No. They were originally conceived as an insectoid race, the remnants of that storyline you can see as the space bugs in the episode Conspiracy.
Budget constraints kept the Borg from being depicted as insectoids as
Maurice Hurley had originally intended, though the hive concept
survived to become the overwhelming group mind known as the
It's also mentioned that the impetus upon introducing what would become the Borg was simply a new enemy for our heroes to fight.
This was intended to lead into a series of episodes that would have
introduced the Borg as a main villain in the wake of the Ferengi's
complete failure to meet with audience expectations of a major
Starfleet antagonist. Q-Who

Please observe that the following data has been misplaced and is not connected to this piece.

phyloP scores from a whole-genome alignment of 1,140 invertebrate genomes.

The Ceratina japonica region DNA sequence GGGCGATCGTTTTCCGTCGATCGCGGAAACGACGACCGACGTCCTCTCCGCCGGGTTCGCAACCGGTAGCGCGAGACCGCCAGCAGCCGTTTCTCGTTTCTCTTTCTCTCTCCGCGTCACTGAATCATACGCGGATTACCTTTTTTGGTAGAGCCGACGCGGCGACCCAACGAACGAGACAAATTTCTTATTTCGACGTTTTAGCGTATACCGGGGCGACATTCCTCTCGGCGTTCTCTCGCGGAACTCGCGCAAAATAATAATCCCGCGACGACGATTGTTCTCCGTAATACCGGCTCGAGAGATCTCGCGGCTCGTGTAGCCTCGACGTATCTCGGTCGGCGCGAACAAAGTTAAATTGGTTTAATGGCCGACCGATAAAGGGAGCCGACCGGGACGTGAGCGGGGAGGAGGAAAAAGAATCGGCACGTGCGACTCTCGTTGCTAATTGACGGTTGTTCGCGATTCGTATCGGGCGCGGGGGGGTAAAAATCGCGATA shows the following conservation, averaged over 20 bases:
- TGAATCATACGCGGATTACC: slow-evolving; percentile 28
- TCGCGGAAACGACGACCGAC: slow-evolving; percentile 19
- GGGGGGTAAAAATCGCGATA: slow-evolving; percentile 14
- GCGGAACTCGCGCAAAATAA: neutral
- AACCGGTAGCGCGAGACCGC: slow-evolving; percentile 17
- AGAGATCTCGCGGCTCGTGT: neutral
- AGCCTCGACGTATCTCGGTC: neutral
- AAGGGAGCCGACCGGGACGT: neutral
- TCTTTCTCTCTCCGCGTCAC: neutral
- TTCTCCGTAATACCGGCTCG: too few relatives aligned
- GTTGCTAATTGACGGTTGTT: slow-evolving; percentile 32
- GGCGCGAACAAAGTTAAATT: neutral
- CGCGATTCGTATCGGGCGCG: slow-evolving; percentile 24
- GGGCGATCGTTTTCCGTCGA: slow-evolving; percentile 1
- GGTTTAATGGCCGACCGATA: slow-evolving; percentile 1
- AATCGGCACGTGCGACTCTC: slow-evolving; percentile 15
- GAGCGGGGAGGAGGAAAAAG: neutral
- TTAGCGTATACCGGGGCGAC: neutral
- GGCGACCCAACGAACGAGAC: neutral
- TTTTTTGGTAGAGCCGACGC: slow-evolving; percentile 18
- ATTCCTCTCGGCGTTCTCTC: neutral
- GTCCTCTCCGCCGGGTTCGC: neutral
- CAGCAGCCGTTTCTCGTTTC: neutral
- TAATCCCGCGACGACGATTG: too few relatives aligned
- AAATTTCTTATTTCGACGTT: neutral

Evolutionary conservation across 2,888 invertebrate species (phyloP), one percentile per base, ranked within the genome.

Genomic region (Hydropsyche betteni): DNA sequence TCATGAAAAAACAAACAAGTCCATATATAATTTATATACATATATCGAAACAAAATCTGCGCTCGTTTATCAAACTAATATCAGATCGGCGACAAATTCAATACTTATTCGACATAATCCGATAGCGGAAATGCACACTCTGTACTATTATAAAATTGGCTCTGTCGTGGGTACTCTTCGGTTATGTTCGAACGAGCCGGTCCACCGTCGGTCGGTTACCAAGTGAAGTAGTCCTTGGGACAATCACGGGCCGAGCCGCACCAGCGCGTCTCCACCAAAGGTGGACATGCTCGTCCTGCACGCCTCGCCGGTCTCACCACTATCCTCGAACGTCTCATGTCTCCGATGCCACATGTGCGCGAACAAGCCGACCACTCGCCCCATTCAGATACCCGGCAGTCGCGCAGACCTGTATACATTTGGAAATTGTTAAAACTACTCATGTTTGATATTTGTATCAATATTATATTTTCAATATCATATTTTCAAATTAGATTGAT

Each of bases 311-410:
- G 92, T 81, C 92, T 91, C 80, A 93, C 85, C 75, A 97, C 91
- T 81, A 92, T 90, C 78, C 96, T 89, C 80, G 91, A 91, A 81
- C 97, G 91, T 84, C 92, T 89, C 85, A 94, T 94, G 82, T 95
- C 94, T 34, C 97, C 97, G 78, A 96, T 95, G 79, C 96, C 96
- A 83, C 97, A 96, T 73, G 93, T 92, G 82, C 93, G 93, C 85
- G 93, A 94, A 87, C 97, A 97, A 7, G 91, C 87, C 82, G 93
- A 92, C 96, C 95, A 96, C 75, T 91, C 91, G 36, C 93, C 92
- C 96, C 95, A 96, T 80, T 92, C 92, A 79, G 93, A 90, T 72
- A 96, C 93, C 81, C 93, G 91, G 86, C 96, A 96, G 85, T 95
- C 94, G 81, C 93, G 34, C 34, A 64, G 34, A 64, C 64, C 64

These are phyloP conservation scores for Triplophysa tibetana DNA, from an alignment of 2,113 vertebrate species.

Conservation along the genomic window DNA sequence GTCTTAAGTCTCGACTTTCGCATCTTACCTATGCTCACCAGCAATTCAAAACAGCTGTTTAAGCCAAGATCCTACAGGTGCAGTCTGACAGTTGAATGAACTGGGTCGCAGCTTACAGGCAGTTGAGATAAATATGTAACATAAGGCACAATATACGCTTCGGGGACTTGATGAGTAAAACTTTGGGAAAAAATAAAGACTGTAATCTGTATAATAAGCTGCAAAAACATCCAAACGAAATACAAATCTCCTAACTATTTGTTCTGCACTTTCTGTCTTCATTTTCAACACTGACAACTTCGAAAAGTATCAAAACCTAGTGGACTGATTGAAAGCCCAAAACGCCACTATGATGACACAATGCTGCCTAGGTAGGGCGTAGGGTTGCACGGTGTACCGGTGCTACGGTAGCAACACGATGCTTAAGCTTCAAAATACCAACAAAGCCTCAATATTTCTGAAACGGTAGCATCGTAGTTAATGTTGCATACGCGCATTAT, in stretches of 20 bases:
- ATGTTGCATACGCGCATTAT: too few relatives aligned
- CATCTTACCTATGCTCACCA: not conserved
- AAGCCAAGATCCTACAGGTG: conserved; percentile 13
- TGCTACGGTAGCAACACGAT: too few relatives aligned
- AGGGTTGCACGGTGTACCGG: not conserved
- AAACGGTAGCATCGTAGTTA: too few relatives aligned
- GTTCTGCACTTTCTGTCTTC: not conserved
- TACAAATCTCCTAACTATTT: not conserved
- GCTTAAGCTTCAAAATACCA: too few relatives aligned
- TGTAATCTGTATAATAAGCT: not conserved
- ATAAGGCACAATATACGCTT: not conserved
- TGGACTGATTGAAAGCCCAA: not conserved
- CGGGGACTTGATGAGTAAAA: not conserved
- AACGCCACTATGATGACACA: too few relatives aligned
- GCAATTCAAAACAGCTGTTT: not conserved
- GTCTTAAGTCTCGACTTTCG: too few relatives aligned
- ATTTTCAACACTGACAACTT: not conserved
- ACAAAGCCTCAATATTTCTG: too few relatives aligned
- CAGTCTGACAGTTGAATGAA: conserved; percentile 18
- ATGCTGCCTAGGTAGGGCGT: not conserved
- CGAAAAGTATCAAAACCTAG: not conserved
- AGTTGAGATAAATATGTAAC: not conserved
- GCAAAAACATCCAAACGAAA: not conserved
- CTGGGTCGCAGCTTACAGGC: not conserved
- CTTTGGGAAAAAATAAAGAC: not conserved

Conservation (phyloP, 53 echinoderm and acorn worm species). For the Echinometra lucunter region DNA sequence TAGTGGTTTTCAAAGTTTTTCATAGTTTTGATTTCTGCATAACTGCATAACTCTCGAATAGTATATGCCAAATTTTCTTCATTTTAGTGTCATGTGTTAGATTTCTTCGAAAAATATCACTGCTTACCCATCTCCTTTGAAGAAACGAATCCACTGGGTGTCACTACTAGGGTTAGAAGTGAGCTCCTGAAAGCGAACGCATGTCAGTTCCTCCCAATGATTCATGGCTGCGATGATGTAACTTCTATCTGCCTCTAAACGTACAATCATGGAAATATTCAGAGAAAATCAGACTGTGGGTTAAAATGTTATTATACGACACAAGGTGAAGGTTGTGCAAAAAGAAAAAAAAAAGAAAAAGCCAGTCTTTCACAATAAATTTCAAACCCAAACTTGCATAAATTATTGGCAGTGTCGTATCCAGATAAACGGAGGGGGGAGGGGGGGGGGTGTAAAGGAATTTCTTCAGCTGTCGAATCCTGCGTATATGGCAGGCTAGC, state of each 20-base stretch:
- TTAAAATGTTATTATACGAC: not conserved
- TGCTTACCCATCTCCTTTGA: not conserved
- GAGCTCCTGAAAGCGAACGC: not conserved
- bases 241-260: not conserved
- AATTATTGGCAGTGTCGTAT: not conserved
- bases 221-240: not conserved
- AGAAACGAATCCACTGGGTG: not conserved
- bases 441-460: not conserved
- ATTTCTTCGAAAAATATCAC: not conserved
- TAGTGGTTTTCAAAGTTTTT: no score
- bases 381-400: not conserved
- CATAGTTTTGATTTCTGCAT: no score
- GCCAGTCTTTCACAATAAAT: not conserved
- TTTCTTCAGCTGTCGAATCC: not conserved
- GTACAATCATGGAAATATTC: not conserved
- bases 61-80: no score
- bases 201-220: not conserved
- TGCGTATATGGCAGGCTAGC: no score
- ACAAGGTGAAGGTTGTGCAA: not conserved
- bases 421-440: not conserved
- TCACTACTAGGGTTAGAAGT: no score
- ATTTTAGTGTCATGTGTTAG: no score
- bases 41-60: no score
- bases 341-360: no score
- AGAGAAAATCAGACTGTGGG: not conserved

It's pretty clear that later stories about Borg, at least on TNG, while dealing with a multitude of themes, came about simply building upon what was started in Q-Who, and then building on what came later. You have this implacable new enemy you want to see again but ultimately without a direct foil for the heroes. So you make Picard the bad guy and send him on a wave of destruction, only stopped in the nick of time. So then you've done the ultimate Borg show, you can't top that. So you don't, you make a small personal story with just one Borg and give it humanity. And so on. Until you get to First Contact, where you change them into space zombies or vampires or something.
If anything, I feel the utopia of the Federation represents the idealistic worldview of a post-scarcity hybrid democratic/communist state. The Borg don't really represent a political ideology, more like some kind of societal change of the ultimate integration of self and technology, possibly what writers were prognosticating at the time all the way back when, but the future we seem edging towards.